University of Michigan, United States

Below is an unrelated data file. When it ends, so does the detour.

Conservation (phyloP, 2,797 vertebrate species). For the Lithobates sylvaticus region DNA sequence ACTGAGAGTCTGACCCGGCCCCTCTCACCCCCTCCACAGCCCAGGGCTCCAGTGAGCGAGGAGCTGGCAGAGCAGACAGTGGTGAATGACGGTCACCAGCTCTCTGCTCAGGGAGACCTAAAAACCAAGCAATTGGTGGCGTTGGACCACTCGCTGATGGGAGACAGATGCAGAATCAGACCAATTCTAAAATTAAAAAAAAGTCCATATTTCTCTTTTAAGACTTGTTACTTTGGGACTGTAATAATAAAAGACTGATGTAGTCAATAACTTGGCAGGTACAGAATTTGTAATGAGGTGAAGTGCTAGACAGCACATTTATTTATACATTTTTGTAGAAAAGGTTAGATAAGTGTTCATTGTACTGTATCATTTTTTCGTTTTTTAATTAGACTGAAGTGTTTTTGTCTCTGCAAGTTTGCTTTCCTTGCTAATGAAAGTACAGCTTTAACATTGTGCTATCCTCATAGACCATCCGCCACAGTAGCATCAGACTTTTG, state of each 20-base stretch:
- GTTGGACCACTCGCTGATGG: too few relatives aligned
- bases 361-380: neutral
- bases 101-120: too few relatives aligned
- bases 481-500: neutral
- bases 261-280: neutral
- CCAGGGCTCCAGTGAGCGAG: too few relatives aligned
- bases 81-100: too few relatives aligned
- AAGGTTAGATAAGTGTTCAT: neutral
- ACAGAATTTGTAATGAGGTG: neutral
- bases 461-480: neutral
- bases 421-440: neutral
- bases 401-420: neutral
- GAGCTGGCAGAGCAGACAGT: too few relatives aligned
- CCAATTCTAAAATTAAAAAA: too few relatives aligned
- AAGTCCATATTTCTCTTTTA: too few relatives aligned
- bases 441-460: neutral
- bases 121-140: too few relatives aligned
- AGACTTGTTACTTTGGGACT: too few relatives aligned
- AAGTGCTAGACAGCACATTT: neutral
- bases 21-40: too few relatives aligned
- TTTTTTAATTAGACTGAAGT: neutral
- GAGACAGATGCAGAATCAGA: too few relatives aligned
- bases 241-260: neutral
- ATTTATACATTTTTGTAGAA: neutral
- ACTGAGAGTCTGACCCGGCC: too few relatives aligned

Keywords: sensor, flyer, mapleseed, airdrop, microsystemSensing of local air flow dynamics and spatial distributions of airborne nano/microscale particles in planetary boundary layer (PBL) is anticipated to provide valuable information for accurate predictions of weather and other important local atmospheric events, such as spreading processes of fatal viruses, bacteria, and pollutants. Existing measurement tools, such as RADAR/LiDAR probes, can only provide large scale coarse measurements of atmospheric parameters. To enable high-resolution local sensing in PBL, in situ measurement units are demanded to capture local (i.e., 1-10 m resolution) complex phenomena. The University of Michigan’s Sensor Network Laboratory (SNL) team has been developing a series of passive flyers (or microdrones), including parachute-based, mapleseed-inspired, and mapleseed-derived flyers. These flyers have been integrated with mini-size PCBs bearing sensors and data processing units and can be released from a drone and track air winds, in situ detecting atmospheric parameters and events in the PBL. The detection data can be wirelessly transmitted to the receiver system on the ground. Using such wireless flyer sensors, the SNL team has preliminarily demonstrated the in situ sensing of some basic atmospheric parameters, such as temperature, pressure, and humidity.